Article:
C++ Emplotee/Books Database Binary Search
Consider any collection of data that you can organize in at least two ways. For example, you can order employees by name or by Social Security number and books by title or by author. Note that other information about the employees or books is present in the database but is not used to organize these items. This program assumes that the search keys (for example, book title or book author) are unique and are strings. Thus, in the previous examples, the Social Security number must be a string instead of an integer, and only one book per author is permitted. Choose any set of data that conforms to these requirements, and create a text file.
Program behavior. When your program begins execution, it should read your text file. It then should provide some typical database management operations, all under user control via an interface of your design. For example, you should be able to add an item, remove an item, display (that is, retrieve) an item, and display all of the items in search-key order. You should be able to use either of two search keys to designate the item to be removed or displayed.
Implementation notes. The items in the database should be objects that contain two search keys and
additional data, all of which appear in the text file. Thus, you need to design and implement a class of these objects.
Although your program could create two dictionaries from these objects—one organized by one search key (such as the employee name) and the other organized by another search key (such as the Social Security number)—this approach could waste a substantial amount of memory due to the duplication of all of the data in both dictionaries.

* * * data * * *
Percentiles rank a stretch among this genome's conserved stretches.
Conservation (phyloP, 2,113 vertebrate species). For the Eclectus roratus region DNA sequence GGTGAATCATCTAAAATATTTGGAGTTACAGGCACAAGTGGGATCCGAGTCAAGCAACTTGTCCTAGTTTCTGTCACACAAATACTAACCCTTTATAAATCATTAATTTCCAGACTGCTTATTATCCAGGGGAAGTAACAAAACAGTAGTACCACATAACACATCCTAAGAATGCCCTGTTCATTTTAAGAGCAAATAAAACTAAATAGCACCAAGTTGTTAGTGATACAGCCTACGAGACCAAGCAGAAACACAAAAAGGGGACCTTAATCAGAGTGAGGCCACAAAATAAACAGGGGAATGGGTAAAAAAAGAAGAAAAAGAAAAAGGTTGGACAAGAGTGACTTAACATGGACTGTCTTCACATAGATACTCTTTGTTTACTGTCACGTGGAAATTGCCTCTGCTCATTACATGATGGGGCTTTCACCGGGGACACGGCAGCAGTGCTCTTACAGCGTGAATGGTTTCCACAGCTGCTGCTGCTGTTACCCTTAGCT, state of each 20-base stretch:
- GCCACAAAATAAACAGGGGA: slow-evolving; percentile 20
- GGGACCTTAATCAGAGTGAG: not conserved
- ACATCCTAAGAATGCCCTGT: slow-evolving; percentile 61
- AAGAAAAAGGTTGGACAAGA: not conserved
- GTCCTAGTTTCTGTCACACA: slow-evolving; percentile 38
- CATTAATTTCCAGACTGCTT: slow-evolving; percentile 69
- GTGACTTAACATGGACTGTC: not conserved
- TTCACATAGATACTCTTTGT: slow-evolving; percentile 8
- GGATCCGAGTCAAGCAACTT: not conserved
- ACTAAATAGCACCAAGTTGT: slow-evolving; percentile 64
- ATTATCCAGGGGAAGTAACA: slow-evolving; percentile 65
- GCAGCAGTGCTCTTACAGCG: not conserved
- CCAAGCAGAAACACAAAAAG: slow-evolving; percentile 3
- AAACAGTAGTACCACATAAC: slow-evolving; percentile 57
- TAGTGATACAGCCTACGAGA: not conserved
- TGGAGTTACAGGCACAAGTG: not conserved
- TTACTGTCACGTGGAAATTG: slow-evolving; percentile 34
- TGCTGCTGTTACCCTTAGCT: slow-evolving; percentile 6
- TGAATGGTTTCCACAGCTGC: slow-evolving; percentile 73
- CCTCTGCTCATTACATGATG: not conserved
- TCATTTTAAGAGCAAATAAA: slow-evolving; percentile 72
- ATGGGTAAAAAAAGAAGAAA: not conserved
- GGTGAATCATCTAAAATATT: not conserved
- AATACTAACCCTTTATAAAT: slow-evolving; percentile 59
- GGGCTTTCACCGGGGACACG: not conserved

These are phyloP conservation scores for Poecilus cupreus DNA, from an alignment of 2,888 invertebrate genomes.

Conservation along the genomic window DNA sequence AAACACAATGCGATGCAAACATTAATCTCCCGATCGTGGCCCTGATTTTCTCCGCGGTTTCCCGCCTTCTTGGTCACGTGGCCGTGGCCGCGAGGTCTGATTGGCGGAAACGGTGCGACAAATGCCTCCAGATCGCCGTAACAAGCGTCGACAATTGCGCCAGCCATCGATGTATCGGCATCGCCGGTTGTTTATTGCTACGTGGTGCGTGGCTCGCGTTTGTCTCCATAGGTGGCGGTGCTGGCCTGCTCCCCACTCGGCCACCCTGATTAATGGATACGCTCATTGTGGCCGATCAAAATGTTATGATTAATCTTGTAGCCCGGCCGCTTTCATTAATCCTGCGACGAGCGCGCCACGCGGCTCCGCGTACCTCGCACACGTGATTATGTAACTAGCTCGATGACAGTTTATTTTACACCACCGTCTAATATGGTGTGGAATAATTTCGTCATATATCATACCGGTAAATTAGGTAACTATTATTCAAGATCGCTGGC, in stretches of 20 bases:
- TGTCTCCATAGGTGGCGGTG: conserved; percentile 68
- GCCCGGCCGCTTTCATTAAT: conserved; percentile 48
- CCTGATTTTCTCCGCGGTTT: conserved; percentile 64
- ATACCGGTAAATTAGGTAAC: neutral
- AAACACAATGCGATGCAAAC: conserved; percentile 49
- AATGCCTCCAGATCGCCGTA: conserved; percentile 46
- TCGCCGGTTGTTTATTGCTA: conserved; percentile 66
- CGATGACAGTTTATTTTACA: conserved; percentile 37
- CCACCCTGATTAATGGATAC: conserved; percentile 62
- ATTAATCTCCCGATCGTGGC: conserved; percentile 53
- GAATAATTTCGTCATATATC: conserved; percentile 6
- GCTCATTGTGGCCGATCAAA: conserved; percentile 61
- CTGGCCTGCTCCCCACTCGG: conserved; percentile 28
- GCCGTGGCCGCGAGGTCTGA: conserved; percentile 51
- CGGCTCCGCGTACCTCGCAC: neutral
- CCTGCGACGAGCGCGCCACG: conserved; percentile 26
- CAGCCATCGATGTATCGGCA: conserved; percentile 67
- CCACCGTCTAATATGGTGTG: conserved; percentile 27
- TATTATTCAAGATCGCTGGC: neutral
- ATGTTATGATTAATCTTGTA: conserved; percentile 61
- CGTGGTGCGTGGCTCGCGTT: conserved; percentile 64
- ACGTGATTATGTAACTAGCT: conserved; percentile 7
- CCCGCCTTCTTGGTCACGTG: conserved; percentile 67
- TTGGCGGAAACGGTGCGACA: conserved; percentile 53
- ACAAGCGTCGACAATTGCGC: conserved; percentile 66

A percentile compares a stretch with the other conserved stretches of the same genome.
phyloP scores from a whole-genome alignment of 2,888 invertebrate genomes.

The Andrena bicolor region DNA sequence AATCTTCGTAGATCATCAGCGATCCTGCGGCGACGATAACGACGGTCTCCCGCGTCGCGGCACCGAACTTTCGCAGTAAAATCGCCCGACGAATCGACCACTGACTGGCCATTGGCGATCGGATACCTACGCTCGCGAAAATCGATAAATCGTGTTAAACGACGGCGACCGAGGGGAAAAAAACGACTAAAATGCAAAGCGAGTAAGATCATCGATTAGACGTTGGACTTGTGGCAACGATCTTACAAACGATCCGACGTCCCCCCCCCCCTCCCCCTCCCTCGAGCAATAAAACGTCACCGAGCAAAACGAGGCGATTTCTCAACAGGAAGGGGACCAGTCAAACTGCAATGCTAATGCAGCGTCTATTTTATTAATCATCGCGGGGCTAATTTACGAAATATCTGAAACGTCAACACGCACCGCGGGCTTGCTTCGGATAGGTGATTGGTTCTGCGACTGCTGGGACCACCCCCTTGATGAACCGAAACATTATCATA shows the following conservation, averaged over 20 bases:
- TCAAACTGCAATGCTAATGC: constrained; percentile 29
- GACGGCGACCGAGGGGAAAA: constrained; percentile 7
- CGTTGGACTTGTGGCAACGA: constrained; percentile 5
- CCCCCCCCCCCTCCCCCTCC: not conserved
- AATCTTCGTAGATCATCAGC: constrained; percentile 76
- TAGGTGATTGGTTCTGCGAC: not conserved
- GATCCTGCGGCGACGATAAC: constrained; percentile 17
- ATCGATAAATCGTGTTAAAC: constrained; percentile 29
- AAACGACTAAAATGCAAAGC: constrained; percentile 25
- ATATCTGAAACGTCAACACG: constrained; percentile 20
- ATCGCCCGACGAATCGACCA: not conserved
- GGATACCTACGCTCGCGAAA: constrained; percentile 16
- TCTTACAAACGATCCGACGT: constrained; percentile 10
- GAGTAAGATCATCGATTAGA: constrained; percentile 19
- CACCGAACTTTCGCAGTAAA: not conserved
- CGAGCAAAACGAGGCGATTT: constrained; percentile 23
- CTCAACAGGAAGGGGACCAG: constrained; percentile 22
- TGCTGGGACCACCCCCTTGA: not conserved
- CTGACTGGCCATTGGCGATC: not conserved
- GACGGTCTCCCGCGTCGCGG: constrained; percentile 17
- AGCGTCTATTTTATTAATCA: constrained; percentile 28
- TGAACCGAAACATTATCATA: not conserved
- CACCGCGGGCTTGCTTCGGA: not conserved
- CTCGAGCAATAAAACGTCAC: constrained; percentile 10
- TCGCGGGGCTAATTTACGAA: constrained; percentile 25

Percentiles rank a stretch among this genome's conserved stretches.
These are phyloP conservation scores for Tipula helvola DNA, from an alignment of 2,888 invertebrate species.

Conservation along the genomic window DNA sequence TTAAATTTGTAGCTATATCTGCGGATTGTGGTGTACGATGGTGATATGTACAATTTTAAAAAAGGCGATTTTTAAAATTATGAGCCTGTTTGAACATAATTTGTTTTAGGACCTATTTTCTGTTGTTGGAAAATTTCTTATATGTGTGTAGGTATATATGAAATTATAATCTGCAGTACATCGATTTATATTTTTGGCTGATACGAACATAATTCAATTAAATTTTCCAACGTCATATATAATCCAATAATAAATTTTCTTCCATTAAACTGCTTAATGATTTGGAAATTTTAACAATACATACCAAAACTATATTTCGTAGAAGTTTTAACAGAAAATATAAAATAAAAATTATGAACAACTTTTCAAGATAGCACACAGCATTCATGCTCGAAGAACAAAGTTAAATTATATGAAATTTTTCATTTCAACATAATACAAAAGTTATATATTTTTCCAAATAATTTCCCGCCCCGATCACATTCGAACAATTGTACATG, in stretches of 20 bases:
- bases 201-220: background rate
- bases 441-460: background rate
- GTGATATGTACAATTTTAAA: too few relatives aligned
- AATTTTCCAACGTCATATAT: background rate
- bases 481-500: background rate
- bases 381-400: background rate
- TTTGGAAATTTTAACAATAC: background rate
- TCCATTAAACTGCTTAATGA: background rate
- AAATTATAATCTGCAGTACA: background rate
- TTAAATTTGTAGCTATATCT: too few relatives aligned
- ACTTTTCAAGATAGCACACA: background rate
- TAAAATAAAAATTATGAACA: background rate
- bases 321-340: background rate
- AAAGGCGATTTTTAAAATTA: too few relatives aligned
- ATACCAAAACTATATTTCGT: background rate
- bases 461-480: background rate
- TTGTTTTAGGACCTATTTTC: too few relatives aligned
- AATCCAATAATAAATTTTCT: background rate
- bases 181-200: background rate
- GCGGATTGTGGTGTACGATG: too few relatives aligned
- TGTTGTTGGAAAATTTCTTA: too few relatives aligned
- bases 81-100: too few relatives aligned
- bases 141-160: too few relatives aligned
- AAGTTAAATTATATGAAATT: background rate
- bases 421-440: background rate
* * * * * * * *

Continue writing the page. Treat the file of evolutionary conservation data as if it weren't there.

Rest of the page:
A better approach revises the ADT dictionary to provide operations according to two search keys. For
example, you want to be able to remove by name and by Social Security number. The underlying data structure for the dictionary’s implementation should be a binary search tree. Actually, you will want two binary search trees so that you can organize the data in two ways: by name and by Social Security number, for example.
To avoid duplicated data, store the data in an ADT list and let each node in the binary search trees contain the position of the actual data item in the list, instead of the data item itself.
Your program can be specific to the type of database (employees, books, and so on), or it can be more general. For example, you could determine the search-key descriptions that the user interface displays by requiring that they be in the text file.